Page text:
How is cancer treated and are there new promising hopes for treatment?

Cancer was and still is being treated with chemotherapy (killing the cancer cells chemically by entering the cell) and radiotherapy (destroying and shrinking the cancer cell by high doses of radiation). Surgical removing of the localised tumor is also another common treatment if the tumor is in situ(localised at the site of origin). Chemotherapy and radiotherapy is a disadvantage, because this treatment also destroys the normally functioning natural cells of the body as they are not spesific for the cancer cells.

In present, although chemotherapy and radiotherapy methods are still valid , another therapy is being used to destroy the cancer cell by targeting the cells with altered mutations. This is called the targeted cancer therapy.

How is the targeted cell therapy applied in cancer treatment?

The treatment is based on a spesific drug (small molecules that enter the cell easily), which is targeted to stop the genetically altered coded cell mutations. This brings the need to find out whether the drug targets the cancer cell. This is called the biological marker testing. It is to find out if the drug is suitable and spesific for the altered genetic code of that spesific cancer cell, in order to perform the mechanism designated for the therapy. These molecular profiling test are NGS (Next Generation Sequencing) and IHC (Immunohistochemical testing) which are decided by genetic pathologists examination and the patient’s doctor together. NGS gave positive results in 10-50% of patients, depending on the type of cancer. IHC has also given promising results with its mechanism of presenting the cancer cell to the body’s own immune system.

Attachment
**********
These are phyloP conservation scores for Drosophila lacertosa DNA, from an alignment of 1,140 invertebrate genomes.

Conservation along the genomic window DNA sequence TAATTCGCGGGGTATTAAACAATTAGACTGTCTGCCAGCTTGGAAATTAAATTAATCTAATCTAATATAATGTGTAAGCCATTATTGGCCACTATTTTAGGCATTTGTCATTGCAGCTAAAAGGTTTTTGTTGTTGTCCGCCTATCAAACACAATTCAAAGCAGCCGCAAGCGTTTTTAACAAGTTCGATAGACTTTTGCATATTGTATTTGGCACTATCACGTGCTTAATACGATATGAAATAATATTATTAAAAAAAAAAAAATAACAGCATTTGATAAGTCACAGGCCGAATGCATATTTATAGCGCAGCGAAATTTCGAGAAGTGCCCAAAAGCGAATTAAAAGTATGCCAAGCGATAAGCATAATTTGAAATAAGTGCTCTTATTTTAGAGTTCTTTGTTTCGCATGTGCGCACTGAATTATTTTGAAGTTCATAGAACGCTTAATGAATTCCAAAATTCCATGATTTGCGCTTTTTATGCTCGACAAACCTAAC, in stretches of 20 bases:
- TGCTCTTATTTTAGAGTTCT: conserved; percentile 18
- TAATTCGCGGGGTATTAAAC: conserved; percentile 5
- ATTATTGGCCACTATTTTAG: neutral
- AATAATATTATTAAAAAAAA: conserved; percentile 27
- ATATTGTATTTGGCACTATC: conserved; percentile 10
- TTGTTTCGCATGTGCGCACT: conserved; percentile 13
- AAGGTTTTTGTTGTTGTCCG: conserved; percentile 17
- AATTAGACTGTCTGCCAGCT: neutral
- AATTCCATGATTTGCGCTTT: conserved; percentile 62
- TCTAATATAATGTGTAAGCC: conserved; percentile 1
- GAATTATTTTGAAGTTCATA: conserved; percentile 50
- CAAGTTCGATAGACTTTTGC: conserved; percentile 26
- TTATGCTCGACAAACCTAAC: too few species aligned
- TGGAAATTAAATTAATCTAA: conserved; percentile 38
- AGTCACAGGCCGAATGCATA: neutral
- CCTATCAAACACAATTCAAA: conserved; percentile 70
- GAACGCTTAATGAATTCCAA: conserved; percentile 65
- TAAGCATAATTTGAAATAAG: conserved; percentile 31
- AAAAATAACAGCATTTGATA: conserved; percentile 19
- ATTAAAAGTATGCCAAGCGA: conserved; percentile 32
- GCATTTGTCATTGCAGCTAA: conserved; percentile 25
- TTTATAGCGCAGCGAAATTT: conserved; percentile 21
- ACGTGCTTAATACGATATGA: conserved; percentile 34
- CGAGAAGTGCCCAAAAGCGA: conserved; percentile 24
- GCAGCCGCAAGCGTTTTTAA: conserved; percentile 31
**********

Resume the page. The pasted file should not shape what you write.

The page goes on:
The generally approved mechanisms of the drugs are ;

  • Drugs blocking the surface proteins which lead to uncontrolled cell growth signals,
  • Drugs preventing the replication of altered genetic codes by entering the cell.

What are the tests performed for target cancer therapy?

The tests are based on determining the mutations of the target cancer proteins and observing the cell types targeting the therapy.

The tests are done for the cancer patients who are resistant to chemotherapy and/or radiotherapy. The material is the biopsy sample, obtained from the cancer tissue.

Although the test is done once, if there is no recovery after the drug treatment, it may be repeated to see if there are new possible unexpected mutations.

The drug treatment expenses are still yet to be determined and ways for reduced prices are searched as these therapies are patient and case spesific.

Are targeted cancer therapy drugs approved by FDA(Food and Drug Administration)?

FDA approved targeted cancer therapy drugs are listed and revised on Dec 6,2022, according to the criterias of more than one drug for a certain type of cancer or one drug for various types of cancer includin 31 different cancer types.

Reviewed by Asssoc.Prof. Selvin Aydın